From left to right: Quetzal Guerrero (vocals), Camillo Quiñones (guest drums), Bryan Velasco (guest keyboards)
From left to right: Quetzal Guerrero (vocals), Camillo Quiñones (guest drums), Bryan Velasco (guest keyboards)
Natalie Hines

Last Night: Quetzal Guerrero, Commonwealth Lounge, Fullerton

The Show: Guerrero's got it. He's got the right mix of talent, soul, smart lyrics, and understated sensuality--yet, he doesn't appear cocky. He's just got it. Guerrero strummed his guitar while accompanied by percussionist Camillo Quiñones. The two men took steady rhythms and shot 'em up with unexpected bursts and room-warming passion. Each song displayed Guerrero's immense vocal and guitar talents, along with his innate ability to keep his audience engaged with varied time signatures. Later in the night, guest keyboardist Bryan Velasco joined Guerrero and Quiñones, creating even richer sonics. Guest percussionist Jennifer Rojas also joined for a song.

The performance proved at once lively and mellow, rhythmic and smooth. Guerrero performed mostly originals, including should-be-hits, ''Now'' and ''The One.'' Each of his songs conjured up feelings with which everyone seemed to connect. Guerrero voice remained soulful and harmonious throughout, giving a sensual tone to the music, which resonates with something inside of you, something familiar, but new, something exciting, fun, and sexy but not sleazy.

Last Night: Quetzal Guerrero, Commonwealth Lounge, Fullerton
In between songs, Guerrero talked with the crowd, asking questions, engaging them, creating a more intimate connection with his audience. Even during the set break, he remained personable, visiting different tables. At one point during his performance, a party of 20 or so came in for some sort of Christmas type celebration (not sure which religion), upon which Quetzal asked, ''Where are all the presents,'' and a woman in the group replied, ''I'm right here!'' In addition to the originals, Guerrero performed songs by D'Angelo, John Legend, and Bob Marley. The most memorable cover of the night was a mash up of Sade's ''Sweetest Taboo,'' and Kevin Lyttle's ''Turn Me On.'' Rather than try to slavishly recreate the hits, the trio adroitly made them their own.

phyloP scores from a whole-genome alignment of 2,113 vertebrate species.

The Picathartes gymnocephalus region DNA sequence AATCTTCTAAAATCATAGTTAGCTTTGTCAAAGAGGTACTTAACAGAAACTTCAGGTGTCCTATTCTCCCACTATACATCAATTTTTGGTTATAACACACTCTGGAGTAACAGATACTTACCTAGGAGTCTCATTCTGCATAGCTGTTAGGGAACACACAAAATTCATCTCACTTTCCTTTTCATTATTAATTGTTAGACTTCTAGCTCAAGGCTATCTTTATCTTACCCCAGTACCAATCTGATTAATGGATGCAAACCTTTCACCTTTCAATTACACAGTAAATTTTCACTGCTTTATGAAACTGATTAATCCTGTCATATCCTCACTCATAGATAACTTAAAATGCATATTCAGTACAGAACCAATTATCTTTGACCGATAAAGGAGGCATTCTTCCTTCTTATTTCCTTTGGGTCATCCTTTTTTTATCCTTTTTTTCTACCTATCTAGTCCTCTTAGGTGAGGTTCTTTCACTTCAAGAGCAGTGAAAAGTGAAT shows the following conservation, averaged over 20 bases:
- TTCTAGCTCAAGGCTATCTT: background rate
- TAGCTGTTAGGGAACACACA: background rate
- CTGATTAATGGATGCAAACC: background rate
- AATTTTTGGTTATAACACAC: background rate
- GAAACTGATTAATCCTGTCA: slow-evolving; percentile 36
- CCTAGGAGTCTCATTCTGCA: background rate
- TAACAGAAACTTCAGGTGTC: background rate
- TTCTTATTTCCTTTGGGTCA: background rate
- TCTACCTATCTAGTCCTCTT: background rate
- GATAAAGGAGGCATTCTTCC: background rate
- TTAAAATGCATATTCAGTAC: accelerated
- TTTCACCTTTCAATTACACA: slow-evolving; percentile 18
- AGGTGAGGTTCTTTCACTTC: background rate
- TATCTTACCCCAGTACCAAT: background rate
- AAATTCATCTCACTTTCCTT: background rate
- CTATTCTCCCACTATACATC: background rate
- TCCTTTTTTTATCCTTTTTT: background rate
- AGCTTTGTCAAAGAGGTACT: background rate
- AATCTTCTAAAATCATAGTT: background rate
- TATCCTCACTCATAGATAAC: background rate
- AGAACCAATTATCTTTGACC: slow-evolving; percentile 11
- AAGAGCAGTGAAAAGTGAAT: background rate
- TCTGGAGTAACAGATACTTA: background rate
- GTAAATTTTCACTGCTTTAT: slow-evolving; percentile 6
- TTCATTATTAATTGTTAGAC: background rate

Guerrero and his backing musicians made the eclectic, ambient vibe of the lounge come alive, captured our attention and left us curious for more. It sounds like there's the possibility for another datefor him at the Commonwealth Lounge next month, and I'm telling you, it's worth the drive from anywhere in the county!

Before Guerrero performance and during a break, DJ Bobby Soul spun world music along with old school soul, which complemented the headliner's output nicely.

The Crowd: At the beginning of the night, there were just scattered couples and small groups of friends. Later, perhaps five songs in, it seemed as if the audience magically tripled, and the place seemed to be nearly full. From what I heard, this auidence was larger than the last time Guerrero played here.

Overheard: ''I wasn't expecting that voice to come out of that face,'' said a guy in his mid-20s sitting close to the stage. ''I think I might be in love [with Quetzal],'' remarked a young woman in her of same age.


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